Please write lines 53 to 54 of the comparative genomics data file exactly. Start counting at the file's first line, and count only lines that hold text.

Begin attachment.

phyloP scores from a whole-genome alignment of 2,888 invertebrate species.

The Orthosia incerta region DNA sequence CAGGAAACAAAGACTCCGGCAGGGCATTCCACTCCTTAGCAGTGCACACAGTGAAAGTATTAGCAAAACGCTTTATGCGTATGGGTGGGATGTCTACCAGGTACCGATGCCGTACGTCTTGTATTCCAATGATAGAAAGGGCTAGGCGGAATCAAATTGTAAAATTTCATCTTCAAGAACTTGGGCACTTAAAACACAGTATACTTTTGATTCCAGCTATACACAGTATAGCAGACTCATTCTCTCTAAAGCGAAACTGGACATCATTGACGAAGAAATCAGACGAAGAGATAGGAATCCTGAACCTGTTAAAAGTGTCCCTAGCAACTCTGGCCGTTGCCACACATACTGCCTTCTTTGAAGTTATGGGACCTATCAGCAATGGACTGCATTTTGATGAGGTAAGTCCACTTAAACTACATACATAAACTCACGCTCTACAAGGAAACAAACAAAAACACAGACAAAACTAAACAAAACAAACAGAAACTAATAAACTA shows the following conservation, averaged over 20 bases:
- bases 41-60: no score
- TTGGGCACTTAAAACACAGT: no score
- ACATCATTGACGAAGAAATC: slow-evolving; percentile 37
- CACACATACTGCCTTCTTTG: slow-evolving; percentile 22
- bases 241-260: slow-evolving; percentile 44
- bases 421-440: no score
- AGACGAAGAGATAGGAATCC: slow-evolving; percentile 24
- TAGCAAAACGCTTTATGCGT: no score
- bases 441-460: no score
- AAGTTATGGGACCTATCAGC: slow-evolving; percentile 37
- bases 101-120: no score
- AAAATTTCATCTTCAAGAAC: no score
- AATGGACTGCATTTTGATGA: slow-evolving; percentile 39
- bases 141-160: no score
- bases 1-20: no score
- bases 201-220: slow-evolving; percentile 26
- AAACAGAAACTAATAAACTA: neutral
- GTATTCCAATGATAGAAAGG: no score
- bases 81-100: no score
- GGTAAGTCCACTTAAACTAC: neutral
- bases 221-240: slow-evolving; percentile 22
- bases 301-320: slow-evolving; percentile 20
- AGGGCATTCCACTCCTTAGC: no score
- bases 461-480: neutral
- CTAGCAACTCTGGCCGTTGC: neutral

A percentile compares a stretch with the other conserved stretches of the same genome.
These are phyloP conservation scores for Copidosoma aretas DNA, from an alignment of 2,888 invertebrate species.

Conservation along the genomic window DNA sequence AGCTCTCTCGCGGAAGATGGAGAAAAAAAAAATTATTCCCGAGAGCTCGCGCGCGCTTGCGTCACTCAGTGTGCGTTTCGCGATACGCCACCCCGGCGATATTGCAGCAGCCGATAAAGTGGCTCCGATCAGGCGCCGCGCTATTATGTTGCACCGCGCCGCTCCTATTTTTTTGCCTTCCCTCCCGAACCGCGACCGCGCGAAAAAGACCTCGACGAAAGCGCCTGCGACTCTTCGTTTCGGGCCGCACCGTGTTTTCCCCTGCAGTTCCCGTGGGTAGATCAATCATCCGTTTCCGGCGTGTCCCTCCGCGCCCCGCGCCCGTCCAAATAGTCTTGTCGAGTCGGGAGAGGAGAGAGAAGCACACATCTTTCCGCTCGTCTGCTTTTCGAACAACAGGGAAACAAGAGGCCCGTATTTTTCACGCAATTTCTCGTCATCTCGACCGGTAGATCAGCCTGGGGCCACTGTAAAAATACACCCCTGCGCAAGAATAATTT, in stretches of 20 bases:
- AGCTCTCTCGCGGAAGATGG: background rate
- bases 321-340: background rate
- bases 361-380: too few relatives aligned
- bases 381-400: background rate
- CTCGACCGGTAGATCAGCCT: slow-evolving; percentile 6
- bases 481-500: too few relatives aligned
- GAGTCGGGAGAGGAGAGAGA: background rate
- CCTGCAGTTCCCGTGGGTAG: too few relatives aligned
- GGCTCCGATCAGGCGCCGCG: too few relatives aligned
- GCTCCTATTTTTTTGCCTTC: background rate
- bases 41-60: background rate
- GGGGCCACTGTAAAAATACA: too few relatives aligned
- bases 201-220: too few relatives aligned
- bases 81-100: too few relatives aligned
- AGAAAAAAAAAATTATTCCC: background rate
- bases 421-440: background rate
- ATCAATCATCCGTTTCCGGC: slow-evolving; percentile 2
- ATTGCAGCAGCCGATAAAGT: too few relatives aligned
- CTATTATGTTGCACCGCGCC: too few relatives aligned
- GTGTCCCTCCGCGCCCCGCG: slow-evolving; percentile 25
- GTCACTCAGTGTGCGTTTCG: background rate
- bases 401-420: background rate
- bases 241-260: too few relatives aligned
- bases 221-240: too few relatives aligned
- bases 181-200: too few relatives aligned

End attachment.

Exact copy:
- bases 241-260: too few relatives aligned
- bases 221-240: too few relatives aligned